All-cause Mortality risk assessment
Our health is an intricate interplay between our genes, our epigenetics, and our environment. However perplexing these interactions may seem, we are getting closer to be able to put an accurate number on the risk of mortality. Much more so, than our previous guesswork based on chronological age and family histories.
As well as estimating biological age, the epigenetic clock has also been shown to predict all-cause mortality (See Biological Age Determination). Many of the DNA methylation sites in the genome (CpGs) which are used in the epigenetic clock however, are not directly related to genes implicated in mortality themselves. Rather, when the individual CpGs are read together, they provide a comprehensive readout of the epigenome determining biological age; illustrating that the whole is greater than the sum of its parts. Newer versions of the clock (such as DNAm PhenoAge) incorporate more sites which are directly linked to diseases and indeed outperform previous versions in predicting mortality risk.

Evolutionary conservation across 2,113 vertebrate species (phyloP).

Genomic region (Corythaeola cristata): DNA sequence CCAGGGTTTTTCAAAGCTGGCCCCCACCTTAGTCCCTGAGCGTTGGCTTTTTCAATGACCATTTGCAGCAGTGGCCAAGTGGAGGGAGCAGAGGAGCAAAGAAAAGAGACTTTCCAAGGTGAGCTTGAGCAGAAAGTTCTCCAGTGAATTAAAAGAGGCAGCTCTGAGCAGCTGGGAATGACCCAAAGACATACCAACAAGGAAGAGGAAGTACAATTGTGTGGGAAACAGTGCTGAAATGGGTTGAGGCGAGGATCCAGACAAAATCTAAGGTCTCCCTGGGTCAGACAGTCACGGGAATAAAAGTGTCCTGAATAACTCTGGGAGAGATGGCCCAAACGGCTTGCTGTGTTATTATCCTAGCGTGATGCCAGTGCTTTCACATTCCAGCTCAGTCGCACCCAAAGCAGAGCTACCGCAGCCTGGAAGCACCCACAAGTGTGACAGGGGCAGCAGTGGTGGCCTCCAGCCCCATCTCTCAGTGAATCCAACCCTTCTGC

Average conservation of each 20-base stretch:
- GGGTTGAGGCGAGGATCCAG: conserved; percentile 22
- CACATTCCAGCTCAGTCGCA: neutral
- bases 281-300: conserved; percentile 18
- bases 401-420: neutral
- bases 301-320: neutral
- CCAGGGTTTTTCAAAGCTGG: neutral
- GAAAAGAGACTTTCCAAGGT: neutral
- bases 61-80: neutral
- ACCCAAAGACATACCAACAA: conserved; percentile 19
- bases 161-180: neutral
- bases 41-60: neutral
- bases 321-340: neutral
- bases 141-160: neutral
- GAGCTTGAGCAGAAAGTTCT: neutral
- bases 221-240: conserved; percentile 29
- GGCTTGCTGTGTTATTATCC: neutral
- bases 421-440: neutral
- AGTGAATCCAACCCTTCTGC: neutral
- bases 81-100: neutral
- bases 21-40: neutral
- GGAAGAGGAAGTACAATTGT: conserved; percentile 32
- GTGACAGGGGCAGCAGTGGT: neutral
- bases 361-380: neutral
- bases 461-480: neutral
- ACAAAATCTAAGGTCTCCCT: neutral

It seems logical, that in order to improve our risk estimates we have to study CpGs that are directly linked to mortality and disease. A recent study identified 58 CpGs that strongly predicted all-cause mortality over a 14 year follow-up period, independently of the sites used in the calculation of the epigenetic clock.
The CpGs were associated with genes implicated in coronary artery disease, Parkinson’s disease, neuropsychiatric disorders, multiple sclerosis, and different types of cancers such as lung, brain, colon, breast, skin, and pancreatic cancer.
Interestingly, the methylation patterns of many implicated CpGs in the study were strongly associated with smoking, reinforcing the importance of lifestyle decisions as risk factors. Our models at EPIGEN are based on the latest research and are able to predict all-cause mortality with high accuracy.